Recent research indicates that synchronicity of sexual reproduction in coral spawning events is breaking down, leading to aging populations and decreased recruitment success. In this perspective, we develop a hypothesis that this phenomenon could be caused by ongoing ocean acidification (OA). We hypothesize, that the underlying physiological machinery could be the carbon concentrating mechanism (CCM). The endosymbiotic zooxanthellae of corals could use this mechanism to sense calm water motion states in a comparable way to that known from macroalgae. In macroalgae, it is well-established that dissolved inorganic carbon (DIC) acts as the trigger for signaling low water motion. Hence, evolutionarily developed signals of low water motion, suited for gamete-release, may be misleading in the future, potentially favoring opportunistic species in a broad range of marine organisms.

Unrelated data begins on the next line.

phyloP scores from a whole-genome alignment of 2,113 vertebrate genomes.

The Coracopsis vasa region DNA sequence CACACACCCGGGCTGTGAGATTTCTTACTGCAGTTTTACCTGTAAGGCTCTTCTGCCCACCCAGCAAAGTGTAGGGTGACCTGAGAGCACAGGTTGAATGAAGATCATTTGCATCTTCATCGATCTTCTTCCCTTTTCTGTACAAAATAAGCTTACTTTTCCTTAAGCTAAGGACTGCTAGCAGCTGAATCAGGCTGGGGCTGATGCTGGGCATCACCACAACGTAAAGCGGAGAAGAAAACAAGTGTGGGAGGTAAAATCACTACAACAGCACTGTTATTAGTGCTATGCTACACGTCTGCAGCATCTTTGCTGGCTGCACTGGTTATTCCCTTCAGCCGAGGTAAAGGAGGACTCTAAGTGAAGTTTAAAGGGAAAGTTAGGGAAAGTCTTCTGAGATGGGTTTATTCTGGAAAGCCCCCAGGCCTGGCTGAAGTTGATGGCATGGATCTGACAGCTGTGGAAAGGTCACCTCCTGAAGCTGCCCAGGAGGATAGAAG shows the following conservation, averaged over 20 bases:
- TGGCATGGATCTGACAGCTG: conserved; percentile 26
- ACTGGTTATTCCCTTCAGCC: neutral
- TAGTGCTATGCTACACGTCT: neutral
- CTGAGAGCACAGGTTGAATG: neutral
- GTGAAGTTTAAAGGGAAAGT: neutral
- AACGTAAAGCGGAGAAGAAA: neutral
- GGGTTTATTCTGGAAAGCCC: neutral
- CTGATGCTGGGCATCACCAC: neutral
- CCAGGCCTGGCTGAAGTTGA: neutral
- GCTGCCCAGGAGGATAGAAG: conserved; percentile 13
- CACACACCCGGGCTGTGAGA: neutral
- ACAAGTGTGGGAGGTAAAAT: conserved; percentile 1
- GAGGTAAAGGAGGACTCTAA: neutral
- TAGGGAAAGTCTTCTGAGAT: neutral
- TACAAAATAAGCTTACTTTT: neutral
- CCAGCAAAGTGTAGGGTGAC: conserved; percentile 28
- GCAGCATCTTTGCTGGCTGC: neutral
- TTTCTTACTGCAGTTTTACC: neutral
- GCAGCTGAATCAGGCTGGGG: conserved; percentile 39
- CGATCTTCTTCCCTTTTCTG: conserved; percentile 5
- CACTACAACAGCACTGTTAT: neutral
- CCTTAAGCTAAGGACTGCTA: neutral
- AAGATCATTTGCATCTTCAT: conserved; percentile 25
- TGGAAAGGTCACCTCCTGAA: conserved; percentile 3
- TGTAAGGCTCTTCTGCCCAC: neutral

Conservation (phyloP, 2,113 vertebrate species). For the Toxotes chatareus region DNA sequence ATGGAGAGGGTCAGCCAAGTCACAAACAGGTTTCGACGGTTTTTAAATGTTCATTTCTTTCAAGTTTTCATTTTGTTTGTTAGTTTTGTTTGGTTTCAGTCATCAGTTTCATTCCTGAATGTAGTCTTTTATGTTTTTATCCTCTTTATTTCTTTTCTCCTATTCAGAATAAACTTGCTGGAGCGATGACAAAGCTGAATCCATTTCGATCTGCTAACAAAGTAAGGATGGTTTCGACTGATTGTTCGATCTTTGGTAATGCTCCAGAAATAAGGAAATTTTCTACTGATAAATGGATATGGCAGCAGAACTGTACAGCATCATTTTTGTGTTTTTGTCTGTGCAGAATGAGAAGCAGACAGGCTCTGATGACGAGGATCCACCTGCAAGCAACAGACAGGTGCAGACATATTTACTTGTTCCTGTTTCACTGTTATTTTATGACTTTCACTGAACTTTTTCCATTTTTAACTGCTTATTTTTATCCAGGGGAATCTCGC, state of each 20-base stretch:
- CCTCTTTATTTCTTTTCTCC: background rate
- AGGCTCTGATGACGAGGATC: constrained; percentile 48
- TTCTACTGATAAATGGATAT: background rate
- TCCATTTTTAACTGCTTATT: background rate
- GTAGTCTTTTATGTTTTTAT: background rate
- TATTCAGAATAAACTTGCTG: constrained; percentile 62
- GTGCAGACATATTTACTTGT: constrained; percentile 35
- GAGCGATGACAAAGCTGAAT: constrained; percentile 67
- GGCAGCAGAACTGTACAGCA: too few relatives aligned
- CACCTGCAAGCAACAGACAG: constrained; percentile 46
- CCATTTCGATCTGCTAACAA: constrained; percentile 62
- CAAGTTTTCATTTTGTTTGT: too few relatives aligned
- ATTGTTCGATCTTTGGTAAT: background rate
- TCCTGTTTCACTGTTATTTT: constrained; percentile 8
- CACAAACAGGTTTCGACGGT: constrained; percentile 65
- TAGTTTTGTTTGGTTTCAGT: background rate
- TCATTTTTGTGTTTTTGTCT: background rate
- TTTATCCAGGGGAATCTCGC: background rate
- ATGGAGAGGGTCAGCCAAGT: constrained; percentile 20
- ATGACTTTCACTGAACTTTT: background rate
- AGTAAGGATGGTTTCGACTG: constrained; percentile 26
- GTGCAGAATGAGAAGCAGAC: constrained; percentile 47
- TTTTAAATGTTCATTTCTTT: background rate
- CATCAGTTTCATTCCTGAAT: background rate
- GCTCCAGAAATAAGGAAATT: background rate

Olischläger M & Wild C., in press. How does the sexual reproduction of marine life respond to ocean acidification? Diversity. Article.